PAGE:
For environmental reasons, the European Union has embarked on a process that may lead to a serious reduction of zinc oxide limits for just-weaned piglets. But is that really necessary? In combination with superdosing of phytase, perhaps limits don’t have to come down that much at all.
A frequent question from European Union (EU) pig producers over the last decade has been ‘When will zinc oxide (ZnO) be banned’? Despite the tangible fear among pig producers that it might happen anytime soon, the proposed ban by the Committee for Medicinal Products for Veterinary use (CVMP) in December 2016 seems to have caught everyone by surprise. This ban is based on a new assessment of the evidence that the use of zinc oxide at medicinal levels poses an unacceptable environmental risk. So if zinc oxide usage has to be reduced, is banning medicinal use the only option or are there alternatives?
Is a stringent reduction of the limits of zinc oxide really necessary? Perhaps other solutions are possible too. Photo: Van Assendelft Fotografie
This article looks at the current situation, the potential impact of the proposal to stop medicinal use of zinc oxide for environmental reasons and finally an alternative solution that may allow for the continued use of zinc oxide as a medicinal product and all the benefits that it can bring while still achieving lower zinc use through the lifetime of the pig.
In most EU member states zinc oxide is licensed as a medicinal product for use at 3.1 kg/t feed to provide 2,500 mg/kg zinc for 14 days post-weaning. It is licensed for the treatment and control of post-weaning diarrhoea and its widespread use as a prescription only medicine (POM) shows the effectiveness it continues to have in controlling this common post-wean challenge. Although the mechanism by which zinc oxide elicits this effect is still poorly understood, its link to maintaining tight junction integrity indicates its importance in supporting gut health.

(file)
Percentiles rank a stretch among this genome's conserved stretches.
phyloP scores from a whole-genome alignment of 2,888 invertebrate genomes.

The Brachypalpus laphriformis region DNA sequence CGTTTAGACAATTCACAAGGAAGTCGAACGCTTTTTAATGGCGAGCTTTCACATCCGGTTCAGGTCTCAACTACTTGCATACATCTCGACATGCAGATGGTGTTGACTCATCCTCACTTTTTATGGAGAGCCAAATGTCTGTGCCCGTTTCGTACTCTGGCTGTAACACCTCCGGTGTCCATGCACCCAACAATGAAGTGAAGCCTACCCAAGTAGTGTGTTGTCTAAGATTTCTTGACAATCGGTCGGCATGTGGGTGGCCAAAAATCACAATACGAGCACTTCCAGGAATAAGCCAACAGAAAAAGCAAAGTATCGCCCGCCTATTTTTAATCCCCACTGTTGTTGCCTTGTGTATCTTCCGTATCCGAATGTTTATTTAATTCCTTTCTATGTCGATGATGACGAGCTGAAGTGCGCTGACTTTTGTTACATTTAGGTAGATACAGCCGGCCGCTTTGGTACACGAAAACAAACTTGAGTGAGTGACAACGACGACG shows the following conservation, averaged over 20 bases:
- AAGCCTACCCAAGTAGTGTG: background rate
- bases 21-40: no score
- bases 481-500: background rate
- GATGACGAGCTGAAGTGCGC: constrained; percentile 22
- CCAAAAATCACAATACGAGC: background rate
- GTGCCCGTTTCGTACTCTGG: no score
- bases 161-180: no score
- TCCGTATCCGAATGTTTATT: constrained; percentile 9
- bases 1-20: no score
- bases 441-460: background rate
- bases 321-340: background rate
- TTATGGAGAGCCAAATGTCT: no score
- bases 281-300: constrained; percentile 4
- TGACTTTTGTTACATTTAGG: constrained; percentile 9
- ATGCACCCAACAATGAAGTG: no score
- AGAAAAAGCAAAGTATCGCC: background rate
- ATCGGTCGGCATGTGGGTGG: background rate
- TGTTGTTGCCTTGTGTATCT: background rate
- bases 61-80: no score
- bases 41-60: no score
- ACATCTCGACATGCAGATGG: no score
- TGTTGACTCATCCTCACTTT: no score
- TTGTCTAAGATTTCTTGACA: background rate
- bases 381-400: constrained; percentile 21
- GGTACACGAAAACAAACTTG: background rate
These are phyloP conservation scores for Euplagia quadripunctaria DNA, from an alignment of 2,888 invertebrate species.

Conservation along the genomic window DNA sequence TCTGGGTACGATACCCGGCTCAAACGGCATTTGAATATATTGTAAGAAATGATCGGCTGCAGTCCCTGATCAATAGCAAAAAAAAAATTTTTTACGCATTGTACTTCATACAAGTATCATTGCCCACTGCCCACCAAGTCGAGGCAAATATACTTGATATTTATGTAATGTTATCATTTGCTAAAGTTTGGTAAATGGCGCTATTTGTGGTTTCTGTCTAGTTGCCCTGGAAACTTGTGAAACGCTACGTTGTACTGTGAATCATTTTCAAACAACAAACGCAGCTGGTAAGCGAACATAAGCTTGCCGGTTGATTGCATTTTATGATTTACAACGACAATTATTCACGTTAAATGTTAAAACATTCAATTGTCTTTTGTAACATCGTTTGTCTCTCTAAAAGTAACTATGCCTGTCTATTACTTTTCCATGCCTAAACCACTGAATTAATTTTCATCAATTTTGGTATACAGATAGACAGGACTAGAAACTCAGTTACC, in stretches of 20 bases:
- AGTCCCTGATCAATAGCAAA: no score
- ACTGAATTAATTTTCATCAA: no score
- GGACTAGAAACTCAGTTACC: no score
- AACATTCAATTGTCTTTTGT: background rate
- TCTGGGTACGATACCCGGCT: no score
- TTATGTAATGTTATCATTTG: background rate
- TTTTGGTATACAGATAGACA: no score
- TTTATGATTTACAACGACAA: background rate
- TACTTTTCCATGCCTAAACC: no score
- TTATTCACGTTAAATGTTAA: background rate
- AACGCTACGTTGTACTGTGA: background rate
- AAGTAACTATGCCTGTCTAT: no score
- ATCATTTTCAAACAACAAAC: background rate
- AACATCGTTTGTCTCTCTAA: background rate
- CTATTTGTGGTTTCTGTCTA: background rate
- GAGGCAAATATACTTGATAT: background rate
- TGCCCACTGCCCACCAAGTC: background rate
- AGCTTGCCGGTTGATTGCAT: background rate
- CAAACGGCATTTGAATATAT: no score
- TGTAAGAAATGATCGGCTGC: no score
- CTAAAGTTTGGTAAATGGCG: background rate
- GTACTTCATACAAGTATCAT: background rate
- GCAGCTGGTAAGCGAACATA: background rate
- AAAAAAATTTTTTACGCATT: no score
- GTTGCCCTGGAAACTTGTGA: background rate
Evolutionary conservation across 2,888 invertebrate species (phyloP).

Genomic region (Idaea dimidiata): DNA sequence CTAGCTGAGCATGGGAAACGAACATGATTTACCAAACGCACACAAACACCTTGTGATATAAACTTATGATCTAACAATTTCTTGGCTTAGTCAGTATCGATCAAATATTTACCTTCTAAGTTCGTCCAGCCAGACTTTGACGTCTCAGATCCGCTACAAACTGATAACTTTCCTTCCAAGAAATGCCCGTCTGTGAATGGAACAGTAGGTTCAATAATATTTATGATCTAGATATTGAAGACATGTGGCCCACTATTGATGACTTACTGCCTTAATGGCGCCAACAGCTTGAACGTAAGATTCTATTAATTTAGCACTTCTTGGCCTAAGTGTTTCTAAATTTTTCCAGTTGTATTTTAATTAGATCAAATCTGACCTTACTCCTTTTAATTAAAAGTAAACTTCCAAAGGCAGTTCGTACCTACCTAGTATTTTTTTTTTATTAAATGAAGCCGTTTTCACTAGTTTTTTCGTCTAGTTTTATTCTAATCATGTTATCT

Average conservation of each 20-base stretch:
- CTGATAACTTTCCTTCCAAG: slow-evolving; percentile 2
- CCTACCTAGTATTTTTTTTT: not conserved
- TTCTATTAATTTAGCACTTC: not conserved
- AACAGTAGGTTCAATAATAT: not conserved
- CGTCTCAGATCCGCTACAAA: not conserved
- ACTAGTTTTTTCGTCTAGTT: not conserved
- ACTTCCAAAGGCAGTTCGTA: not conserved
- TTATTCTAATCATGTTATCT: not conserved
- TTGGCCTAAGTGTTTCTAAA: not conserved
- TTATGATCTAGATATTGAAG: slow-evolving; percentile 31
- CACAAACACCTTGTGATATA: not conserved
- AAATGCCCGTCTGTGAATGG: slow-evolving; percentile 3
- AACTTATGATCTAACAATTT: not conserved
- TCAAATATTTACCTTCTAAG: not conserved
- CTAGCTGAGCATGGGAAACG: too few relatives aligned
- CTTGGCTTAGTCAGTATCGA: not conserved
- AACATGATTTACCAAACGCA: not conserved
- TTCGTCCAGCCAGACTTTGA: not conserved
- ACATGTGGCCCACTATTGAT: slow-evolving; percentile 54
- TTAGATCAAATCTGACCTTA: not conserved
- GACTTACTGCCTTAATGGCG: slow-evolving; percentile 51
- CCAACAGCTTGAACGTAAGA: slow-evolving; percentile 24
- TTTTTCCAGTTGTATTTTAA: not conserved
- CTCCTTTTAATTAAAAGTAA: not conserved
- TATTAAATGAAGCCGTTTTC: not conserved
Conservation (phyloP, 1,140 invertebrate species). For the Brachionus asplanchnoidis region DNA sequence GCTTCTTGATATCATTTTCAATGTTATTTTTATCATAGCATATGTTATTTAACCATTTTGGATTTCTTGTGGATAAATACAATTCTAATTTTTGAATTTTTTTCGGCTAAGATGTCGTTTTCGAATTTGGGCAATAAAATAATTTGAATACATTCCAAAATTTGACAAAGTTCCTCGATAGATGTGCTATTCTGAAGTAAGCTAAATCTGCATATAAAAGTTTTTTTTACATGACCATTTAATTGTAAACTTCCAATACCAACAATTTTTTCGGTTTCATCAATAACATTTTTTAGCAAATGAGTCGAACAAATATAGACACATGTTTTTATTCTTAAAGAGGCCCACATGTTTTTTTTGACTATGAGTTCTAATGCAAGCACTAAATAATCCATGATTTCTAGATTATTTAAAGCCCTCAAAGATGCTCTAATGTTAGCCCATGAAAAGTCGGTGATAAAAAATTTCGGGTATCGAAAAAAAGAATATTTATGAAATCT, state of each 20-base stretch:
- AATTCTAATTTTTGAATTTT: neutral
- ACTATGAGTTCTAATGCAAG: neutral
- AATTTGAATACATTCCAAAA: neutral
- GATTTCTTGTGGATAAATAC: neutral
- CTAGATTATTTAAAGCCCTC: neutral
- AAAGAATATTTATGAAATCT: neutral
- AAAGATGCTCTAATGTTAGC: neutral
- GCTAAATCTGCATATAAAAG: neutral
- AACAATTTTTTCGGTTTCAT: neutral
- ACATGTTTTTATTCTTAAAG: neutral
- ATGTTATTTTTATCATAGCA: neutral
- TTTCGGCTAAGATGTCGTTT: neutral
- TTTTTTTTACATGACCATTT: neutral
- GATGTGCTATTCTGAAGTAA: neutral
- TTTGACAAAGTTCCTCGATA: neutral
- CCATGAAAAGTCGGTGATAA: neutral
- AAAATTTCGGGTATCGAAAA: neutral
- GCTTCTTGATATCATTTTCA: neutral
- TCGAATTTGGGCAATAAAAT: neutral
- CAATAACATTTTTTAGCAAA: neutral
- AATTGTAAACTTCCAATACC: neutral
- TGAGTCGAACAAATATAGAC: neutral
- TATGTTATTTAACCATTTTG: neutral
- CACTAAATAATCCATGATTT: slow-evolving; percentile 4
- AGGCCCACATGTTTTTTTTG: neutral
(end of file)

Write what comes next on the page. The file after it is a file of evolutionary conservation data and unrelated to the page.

The effectiveness of zinc oxide in controlling post-weaning diarrhoea becomes even more critical as it is playing a significant role in reducing in-feed antibiotic use in pig production. For example, data from one major UK starter feed manufacturer shows veterinary prescriptions for antibiotics in combination with zinc oxide at medicinal levels have shown a significant decline; falling from 61% of all UK feed manufactured at the beginning of 2016 to 37% in December 2016. In contrast, there has been an increase in zinc-oxide only POMs from 26 to 40% of all feeds manufactured over the same time period.
Antibiotic-only POMs have remained unchanged at 3.5%. This change in prescription-only medicines associated with antibiotics clearly demonstrates the importance zinc oxide has had in allowing for this rapid reduction in antibiotic use in starter feeds.
Any removal of medicinal uses of zinc oxide may well slow down, if not reverse, the reduction of antibiotic use currently seen as the key focus within the pig industry as the best way of reducing the potential, although limited, risk of antimicrobial resistance.
Typical zinc consumption of a pig